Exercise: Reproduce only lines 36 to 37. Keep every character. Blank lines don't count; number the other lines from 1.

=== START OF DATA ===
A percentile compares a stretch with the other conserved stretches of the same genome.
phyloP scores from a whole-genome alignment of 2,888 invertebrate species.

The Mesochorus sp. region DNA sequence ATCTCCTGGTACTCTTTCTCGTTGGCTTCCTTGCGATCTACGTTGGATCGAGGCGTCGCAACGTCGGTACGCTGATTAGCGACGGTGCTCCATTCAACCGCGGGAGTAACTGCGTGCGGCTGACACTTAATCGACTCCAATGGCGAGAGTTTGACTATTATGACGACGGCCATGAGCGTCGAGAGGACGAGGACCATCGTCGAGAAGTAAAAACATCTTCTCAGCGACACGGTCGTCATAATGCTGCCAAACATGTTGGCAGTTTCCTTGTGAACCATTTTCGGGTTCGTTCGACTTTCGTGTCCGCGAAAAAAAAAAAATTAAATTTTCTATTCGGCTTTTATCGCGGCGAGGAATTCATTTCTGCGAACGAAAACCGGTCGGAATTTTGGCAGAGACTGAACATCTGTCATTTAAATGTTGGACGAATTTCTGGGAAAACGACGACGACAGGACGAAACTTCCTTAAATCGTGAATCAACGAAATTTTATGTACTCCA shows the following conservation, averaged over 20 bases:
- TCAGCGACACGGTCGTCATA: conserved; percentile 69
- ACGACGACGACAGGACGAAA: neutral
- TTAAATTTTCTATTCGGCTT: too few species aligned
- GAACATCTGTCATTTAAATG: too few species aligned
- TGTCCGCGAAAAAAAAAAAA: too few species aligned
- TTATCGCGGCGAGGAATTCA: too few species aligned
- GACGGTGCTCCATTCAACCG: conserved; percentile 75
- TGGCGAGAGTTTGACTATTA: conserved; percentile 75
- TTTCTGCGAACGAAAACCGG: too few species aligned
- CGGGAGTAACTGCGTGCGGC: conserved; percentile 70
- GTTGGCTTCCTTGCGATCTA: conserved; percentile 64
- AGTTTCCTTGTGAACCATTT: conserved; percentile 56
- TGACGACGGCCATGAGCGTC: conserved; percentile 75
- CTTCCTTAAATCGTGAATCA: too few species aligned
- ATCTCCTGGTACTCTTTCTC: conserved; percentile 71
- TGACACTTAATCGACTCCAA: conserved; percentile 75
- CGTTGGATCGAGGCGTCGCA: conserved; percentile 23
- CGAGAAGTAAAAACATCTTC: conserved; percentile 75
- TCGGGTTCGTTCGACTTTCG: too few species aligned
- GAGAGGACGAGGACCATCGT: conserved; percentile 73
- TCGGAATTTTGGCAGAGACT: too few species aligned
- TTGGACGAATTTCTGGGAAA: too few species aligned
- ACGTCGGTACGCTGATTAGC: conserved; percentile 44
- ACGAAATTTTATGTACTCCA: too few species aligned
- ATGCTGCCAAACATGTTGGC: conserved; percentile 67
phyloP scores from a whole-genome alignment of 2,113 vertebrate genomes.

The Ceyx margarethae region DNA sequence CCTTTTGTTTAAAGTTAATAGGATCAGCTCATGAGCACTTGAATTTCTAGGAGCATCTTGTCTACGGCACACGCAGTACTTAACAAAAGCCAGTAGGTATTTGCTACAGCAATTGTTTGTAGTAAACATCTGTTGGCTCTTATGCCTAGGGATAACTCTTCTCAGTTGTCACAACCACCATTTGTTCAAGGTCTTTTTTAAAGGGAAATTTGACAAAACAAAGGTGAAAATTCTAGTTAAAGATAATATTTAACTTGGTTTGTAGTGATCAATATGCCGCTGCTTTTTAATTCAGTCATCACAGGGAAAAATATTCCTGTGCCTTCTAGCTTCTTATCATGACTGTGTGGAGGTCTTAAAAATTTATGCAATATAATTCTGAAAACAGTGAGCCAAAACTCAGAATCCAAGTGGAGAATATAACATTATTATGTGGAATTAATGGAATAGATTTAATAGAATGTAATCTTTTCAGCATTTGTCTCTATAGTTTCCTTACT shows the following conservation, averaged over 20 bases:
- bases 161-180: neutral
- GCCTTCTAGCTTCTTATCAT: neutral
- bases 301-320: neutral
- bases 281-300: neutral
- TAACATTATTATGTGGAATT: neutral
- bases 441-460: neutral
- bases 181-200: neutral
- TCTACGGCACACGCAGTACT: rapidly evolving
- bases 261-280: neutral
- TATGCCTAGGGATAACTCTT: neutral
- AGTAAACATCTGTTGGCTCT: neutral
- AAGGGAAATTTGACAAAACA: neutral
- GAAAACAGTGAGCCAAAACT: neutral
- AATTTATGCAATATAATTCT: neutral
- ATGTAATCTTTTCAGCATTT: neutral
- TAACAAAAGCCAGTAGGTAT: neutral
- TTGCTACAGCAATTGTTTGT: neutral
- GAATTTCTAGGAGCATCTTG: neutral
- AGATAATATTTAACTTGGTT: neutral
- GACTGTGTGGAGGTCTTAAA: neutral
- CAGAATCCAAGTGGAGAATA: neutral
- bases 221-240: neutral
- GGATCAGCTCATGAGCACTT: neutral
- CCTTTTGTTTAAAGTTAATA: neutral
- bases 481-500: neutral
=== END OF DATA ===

- bases 441-460: neutral
- bases 181-200: neutral